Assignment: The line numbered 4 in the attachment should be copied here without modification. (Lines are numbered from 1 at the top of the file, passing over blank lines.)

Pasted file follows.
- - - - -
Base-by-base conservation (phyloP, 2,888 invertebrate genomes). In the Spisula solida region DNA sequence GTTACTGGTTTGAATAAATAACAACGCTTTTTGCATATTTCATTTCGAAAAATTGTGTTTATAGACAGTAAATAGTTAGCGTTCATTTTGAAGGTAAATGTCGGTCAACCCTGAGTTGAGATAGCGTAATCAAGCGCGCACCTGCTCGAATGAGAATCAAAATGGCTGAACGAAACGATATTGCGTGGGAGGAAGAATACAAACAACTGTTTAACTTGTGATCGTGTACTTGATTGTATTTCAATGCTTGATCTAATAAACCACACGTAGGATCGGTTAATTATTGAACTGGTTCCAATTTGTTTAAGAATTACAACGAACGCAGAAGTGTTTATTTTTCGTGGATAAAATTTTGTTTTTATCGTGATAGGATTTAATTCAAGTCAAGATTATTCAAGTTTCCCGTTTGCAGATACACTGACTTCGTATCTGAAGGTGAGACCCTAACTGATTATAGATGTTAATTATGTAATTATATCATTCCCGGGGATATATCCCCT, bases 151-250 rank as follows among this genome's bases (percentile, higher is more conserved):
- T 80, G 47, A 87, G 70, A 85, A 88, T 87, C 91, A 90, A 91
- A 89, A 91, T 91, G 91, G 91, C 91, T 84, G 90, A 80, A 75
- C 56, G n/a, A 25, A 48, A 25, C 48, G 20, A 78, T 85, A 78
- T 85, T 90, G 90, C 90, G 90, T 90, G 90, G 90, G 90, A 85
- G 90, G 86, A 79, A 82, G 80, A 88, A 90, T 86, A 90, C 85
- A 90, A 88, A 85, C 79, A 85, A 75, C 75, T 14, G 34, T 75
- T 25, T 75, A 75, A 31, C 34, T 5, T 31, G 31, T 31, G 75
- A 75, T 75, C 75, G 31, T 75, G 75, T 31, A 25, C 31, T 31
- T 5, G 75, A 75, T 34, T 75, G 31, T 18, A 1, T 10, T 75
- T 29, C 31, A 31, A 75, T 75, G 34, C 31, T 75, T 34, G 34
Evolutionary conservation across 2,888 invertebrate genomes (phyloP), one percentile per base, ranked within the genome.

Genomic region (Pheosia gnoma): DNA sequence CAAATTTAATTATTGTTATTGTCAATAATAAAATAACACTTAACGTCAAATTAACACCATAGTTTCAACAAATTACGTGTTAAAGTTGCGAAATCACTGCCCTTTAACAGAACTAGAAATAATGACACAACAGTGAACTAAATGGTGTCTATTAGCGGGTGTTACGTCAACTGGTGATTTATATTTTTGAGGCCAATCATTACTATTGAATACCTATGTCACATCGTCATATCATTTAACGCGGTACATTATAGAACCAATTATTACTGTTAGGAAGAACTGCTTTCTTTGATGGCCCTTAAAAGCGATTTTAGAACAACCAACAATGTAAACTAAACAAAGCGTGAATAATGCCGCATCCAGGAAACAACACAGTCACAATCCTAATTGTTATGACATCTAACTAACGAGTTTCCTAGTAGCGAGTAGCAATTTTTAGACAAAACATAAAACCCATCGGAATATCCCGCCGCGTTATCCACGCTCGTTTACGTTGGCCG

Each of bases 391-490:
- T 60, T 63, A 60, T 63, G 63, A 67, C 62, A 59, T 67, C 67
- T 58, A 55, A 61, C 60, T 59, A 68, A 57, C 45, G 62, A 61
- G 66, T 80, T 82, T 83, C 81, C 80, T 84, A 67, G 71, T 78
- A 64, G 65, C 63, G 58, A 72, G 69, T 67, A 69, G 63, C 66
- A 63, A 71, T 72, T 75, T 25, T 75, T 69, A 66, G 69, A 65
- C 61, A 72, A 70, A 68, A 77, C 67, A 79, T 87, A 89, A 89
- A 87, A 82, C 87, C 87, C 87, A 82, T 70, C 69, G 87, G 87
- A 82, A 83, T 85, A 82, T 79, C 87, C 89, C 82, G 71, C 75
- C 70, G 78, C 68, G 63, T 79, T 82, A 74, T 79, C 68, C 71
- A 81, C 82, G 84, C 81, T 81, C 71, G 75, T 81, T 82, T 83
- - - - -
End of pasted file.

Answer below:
- C 56, G n/a, A 25, A 48, A 25, C 48, G 20, A 78, T 85, A 78